Being just one man trying to cover 435 House races, 37 Senate races, a few dozen more states electing Governors, plus some of the technical and mathematical aspects of polling, I tend not to post on races that aren’t competitive.
So it’s surprising to me that I now have not one, but two New York polls to discuss today: Quinnipiac on the Governor’s race and Rasmussen on the Senate special election.
For Republicans, the polling in these races had been just discouraging, as the Democrats were looking so strong. Chuck Schumer was untouchable, Kirsten Gillibrand had leads fitting an established incumbent and not a fill-in appointee, and Andrew Cuomo looked sure to take his father’s old job.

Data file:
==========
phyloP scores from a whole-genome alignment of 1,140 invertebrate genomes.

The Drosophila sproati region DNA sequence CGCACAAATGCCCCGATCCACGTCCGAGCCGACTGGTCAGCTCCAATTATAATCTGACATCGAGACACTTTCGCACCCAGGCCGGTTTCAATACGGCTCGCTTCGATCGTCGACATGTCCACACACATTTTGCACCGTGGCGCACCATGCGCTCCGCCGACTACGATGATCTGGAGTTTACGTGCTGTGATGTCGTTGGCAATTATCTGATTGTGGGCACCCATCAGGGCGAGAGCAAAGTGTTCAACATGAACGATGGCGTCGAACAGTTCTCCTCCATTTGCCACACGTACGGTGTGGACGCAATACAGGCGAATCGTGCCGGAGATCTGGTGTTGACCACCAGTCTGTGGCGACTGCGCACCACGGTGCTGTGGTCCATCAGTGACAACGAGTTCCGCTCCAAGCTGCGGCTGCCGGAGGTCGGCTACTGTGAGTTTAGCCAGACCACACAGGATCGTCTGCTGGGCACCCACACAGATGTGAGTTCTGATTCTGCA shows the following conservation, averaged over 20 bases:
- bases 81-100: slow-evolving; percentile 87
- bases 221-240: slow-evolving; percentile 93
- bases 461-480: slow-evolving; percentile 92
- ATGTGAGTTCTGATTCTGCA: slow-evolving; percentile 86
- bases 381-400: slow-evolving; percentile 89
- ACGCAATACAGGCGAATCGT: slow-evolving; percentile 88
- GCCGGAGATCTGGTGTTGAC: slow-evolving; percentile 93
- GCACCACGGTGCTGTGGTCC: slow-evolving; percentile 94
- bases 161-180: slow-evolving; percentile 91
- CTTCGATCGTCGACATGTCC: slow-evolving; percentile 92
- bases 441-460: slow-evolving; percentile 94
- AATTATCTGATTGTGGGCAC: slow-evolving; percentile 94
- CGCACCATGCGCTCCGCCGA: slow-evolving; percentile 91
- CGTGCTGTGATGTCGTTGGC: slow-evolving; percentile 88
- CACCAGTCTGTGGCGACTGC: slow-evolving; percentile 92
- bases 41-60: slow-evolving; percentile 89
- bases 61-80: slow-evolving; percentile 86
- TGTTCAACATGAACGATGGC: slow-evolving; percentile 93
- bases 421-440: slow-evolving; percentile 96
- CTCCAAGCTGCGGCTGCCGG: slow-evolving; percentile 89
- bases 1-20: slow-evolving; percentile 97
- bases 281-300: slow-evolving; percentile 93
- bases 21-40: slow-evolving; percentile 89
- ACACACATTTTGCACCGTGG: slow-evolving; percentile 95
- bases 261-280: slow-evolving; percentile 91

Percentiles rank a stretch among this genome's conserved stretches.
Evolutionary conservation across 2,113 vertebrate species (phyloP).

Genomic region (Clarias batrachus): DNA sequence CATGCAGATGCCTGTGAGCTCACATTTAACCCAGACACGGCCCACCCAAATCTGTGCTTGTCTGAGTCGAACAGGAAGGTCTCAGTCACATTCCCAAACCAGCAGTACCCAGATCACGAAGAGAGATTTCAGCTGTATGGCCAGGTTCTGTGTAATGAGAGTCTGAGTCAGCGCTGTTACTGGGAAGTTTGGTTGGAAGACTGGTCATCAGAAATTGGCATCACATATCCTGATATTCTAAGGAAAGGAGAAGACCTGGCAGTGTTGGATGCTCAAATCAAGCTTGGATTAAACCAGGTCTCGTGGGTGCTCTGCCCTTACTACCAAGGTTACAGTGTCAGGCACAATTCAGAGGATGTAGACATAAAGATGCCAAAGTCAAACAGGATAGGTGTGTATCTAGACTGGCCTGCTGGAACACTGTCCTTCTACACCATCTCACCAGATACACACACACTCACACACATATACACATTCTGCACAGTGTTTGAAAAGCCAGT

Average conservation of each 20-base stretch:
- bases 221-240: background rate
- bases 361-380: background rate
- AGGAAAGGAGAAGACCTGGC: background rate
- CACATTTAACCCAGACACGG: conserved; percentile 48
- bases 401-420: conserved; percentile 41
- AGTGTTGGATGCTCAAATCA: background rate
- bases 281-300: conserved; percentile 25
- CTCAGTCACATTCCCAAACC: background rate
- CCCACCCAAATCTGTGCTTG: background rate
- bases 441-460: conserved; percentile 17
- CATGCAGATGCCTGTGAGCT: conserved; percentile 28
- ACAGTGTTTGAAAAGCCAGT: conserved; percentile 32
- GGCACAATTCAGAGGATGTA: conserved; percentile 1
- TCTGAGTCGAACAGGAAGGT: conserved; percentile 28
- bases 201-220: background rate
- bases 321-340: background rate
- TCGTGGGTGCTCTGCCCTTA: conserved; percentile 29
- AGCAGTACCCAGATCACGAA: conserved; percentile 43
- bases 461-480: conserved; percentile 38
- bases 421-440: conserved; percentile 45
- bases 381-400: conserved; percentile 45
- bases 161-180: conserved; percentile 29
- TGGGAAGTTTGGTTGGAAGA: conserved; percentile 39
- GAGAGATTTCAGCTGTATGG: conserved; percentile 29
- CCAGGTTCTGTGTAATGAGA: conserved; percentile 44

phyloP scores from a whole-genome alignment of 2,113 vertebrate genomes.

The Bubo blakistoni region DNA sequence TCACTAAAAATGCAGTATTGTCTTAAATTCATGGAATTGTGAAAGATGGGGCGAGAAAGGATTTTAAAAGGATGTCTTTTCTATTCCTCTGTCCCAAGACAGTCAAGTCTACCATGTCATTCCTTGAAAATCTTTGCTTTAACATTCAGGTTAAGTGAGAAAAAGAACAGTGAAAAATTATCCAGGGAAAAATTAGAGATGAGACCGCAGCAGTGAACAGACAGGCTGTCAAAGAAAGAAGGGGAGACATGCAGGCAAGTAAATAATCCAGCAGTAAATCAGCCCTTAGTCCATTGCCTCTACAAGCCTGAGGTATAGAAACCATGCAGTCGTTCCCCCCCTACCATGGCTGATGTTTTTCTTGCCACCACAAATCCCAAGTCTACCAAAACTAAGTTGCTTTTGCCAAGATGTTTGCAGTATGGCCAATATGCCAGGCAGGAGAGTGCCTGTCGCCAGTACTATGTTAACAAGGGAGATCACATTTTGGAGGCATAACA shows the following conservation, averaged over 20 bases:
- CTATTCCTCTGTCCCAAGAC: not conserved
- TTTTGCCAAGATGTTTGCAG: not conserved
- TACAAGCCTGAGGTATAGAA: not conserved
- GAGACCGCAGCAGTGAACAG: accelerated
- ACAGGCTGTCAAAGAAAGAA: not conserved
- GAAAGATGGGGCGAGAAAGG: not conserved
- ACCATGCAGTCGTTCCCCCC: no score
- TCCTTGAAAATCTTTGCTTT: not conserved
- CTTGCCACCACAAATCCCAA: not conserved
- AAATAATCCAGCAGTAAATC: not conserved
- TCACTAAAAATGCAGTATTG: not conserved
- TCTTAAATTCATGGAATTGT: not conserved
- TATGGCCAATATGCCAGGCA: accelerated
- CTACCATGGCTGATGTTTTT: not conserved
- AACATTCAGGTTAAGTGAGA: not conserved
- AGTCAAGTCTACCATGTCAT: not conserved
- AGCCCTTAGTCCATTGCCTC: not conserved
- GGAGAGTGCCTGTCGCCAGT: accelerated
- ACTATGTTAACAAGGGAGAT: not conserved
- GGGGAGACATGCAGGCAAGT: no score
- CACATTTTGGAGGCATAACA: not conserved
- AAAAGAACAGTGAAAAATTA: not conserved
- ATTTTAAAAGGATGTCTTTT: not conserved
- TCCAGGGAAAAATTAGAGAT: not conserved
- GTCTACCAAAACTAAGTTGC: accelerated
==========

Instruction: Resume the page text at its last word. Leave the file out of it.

The new polls change the outlook of two of those races, though. Quinnipiac has fresh Republican nominee Carl Paladino genuinely close to Cuomo, with the Democrat only ahead 49-43 (MoE 3.6). Before September Cuomo had not led that matchup by less than 29 points in a poll.
Now, my math still shows this an 80/20 race per this poll, with the Democrat taking the 80, but the Republicans weren’t supposed to get any air at all in this race, and instead were supposed to be completely smothered. This, for the NY GOP, is unalloyed good news.
The same holds for the Rasmussen poll on the Senate special election. Before September, Gillibrand’s leads apart from one outlier ran around 20 points, and as high as 26. She is not supposed to be ahead of Joe DioGuardi 49-39 (MoE 4.5). This is not supposed to be an 87/13 race in any poll.
These races still look good for the Democrats, without a doubt. But the NY Democrats were supposed to look like Mariano Rivera of the Yankees, closing out this election without incident. But even the great Rivera has his off nights, and there’s nothing like a Republican wave year for giving a Democrat an off election.
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